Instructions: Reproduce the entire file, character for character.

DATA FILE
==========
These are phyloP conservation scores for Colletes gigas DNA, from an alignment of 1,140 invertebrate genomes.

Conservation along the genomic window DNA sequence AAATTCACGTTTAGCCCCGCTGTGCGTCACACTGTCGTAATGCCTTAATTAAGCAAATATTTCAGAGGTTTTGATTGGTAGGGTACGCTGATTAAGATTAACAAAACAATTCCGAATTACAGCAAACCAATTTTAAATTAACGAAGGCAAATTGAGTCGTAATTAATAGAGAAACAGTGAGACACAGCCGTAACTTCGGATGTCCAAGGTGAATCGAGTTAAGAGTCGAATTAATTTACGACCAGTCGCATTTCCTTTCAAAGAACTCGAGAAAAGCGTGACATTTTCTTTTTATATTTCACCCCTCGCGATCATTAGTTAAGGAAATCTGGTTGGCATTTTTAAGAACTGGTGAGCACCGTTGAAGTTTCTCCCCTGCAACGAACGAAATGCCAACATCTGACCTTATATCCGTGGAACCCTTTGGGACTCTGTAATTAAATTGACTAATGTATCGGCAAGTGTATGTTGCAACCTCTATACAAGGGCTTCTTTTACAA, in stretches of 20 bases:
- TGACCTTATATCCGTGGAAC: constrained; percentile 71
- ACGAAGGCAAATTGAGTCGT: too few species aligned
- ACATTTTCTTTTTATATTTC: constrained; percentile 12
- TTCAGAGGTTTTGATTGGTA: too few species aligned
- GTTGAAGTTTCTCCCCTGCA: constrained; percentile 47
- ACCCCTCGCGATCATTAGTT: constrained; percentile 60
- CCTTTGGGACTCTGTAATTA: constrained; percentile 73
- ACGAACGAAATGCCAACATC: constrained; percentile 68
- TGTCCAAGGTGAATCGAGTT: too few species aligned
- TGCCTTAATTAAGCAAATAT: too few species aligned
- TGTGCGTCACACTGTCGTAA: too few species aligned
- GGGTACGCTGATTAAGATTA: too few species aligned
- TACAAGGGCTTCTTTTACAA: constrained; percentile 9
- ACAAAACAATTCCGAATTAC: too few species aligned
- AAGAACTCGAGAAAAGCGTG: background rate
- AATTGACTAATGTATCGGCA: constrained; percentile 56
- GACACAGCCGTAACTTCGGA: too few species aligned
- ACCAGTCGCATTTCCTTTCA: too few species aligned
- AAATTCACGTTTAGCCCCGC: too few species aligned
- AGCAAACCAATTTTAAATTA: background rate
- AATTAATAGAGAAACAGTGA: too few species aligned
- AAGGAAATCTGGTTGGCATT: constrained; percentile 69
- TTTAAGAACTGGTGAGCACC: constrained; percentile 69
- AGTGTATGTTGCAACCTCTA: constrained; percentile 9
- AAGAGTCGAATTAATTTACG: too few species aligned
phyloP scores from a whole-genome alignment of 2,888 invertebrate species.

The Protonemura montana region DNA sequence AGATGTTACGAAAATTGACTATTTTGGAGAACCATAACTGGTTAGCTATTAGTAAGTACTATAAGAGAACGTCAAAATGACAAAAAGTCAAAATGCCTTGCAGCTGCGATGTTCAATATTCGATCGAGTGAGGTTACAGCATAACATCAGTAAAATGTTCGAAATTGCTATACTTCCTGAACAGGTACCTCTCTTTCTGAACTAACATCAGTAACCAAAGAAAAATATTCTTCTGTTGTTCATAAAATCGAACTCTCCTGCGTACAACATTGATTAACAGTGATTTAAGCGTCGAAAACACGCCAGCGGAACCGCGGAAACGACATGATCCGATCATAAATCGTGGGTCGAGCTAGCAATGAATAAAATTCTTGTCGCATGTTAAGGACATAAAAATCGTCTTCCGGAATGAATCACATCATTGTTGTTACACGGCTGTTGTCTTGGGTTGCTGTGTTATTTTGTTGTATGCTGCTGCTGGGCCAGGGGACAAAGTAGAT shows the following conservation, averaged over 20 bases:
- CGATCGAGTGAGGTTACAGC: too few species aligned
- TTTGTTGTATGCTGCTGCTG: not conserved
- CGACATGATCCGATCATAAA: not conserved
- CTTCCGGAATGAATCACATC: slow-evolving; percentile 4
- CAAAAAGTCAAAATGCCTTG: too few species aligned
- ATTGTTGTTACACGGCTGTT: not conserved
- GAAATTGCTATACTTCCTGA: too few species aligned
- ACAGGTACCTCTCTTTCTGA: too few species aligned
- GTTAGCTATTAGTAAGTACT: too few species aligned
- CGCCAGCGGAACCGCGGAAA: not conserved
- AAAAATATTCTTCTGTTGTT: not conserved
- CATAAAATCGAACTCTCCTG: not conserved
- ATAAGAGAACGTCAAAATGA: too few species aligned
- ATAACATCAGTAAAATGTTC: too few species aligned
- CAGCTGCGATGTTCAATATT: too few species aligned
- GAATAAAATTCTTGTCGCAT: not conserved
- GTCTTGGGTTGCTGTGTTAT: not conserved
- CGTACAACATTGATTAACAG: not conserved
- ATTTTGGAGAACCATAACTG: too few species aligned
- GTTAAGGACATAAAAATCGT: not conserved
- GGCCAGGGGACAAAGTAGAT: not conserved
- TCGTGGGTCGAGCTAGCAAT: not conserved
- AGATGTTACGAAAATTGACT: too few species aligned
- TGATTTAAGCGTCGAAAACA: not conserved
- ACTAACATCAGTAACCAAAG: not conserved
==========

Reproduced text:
These are phyloP conservation scores for Colletes gigas DNA, from an alignment of 1,140 invertebrate genomes.

Conservation along the genomic window DNA sequence AAATTCACGTTTAGCCCCGCTGTGCGTCACACTGTCGTAATGCCTTAATTAAGCAAATATTTCAGAGGTTTTGATTGGTAGGGTACGCTGATTAAGATTAACAAAACAATTCCGAATTACAGCAAACCAATTTTAAATTAACGAAGGCAAATTGAGTCGTAATTAATAGAGAAACAGTGAGACACAGCCGTAACTTCGGATGTCCAAGGTGAATCGAGTTAAGAGTCGAATTAATTTACGACCAGTCGCATTTCCTTTCAAAGAACTCGAGAAAAGCGTGACATTTTCTTTTTATATTTCACCCCTCGCGATCATTAGTTAAGGAAATCTGGTTGGCATTTTTAAGAACTGGTGAGCACCGTTGAAGTTTCTCCCCTGCAACGAACGAAATGCCAACATCTGACCTTATATCCGTGGAACCCTTTGGGACTCTGTAATTAAATTGACTAATGTATCGGCAAGTGTATGTTGCAACCTCTATACAAGGGCTTCTTTTACAA, in stretches of 20 bases:
- TGACCTTATATCCGTGGAAC: constrained; percentile 71
- ACGAAGGCAAATTGAGTCGT: too few species aligned
- ACATTTTCTTTTTATATTTC: constrained; percentile 12
- TTCAGAGGTTTTGATTGGTA: too few species aligned
- GTTGAAGTTTCTCCCCTGCA: constrained; percentile 47
- ACCCCTCGCGATCATTAGTT: constrained; percentile 60
- CCTTTGGGACTCTGTAATTA: constrained; percentile 73
- ACGAACGAAATGCCAACATC: constrained; percentile 68
- TGTCCAAGGTGAATCGAGTT: too few species aligned
- TGCCTTAATTAAGCAAATAT: too few species aligned
- TGTGCGTCACACTGTCGTAA: too few species aligned
- GGGTACGCTGATTAAGATTA: too few species aligned
- TACAAGGGCTTCTTTTACAA: constrained; percentile 9
- ACAAAACAATTCCGAATTAC: too few species aligned
- AAGAACTCGAGAAAAGCGTG: background rate
- AATTGACTAATGTATCGGCA: constrained; percentile 56
- GACACAGCCGTAACTTCGGA: too few species aligned
- ACCAGTCGCATTTCCTTTCA: too few species aligned
- AAATTCACGTTTAGCCCCGC: too few species aligned
- AGCAAACCAATTTTAAATTA: background rate
- AATTAATAGAGAAACAGTGA: too few species aligned
- AAGGAAATCTGGTTGGCATT: constrained; percentile 69
- TTTAAGAACTGGTGAGCACC: constrained; percentile 69
- AGTGTATGTTGCAACCTCTA: constrained; percentile 9
- AAGAGTCGAATTAATTTACG: too few species aligned
phyloP scores from a whole-genome alignment of 2,888 invertebrate species.

The Protonemura montana region DNA sequence AGATGTTACGAAAATTGACTATTTTGGAGAACCATAACTGGTTAGCTATTAGTAAGTACTATAAGAGAACGTCAAAATGACAAAAAGTCAAAATGCCTTGCAGCTGCGATGTTCAATATTCGATCGAGTGAGGTTACAGCATAACATCAGTAAAATGTTCGAAATTGCTATACTTCCTGAACAGGTACCTCTCTTTCTGAACTAACATCAGTAACCAAAGAAAAATATTCTTCTGTTGTTCATAAAATCGAACTCTCCTGCGTACAACATTGATTAACAGTGATTTAAGCGTCGAAAACACGCCAGCGGAACCGCGGAAACGACATGATCCGATCATAAATCGTGGGTCGAGCTAGCAATGAATAAAATTCTTGTCGCATGTTAAGGACATAAAAATCGTCTTCCGGAATGAATCACATCATTGTTGTTACACGGCTGTTGTCTTGGGTTGCTGTGTTATTTTGTTGTATGCTGCTGCTGGGCCAGGGGACAAAGTAGAT shows the following conservation, averaged over 20 bases:
- CGATCGAGTGAGGTTACAGC: too few species aligned
- TTTGTTGTATGCTGCTGCTG: not conserved
- CGACATGATCCGATCATAAA: not conserved
- CTTCCGGAATGAATCACATC: slow-evolving; percentile 4
- CAAAAAGTCAAAATGCCTTG: too few species aligned
- ATTGTTGTTACACGGCTGTT: not conserved
- GAAATTGCTATACTTCCTGA: too few species aligned
- ACAGGTACCTCTCTTTCTGA: too few species aligned
- GTTAGCTATTAGTAAGTACT: too few species aligned
- CGCCAGCGGAACCGCGGAAA: not conserved
- AAAAATATTCTTCTGTTGTT: not conserved
- CATAAAATCGAACTCTCCTG: not conserved
- ATAAGAGAACGTCAAAATGA: too few species aligned
- ATAACATCAGTAAAATGTTC: too few species aligned
- CAGCTGCGATGTTCAATATT: too few species aligned
- GAATAAAATTCTTGTCGCAT: not conserved
- GTCTTGGGTTGCTGTGTTAT: not conserved
- CGTACAACATTGATTAACAG: not conserved
- ATTTTGGAGAACCATAACTG: too few species aligned
- GTTAAGGACATAAAAATCGT: not conserved
- GGCCAGGGGACAAAGTAGAT: not conserved
- TCGTGGGTCGAGCTAGCAAT: not conserved
- AGATGTTACGAAAATTGACT: too few species aligned
- TGATTTAAGCGTCGAAAACA: not conserved
- ACTAACATCAGTAACCAAAG: not conserved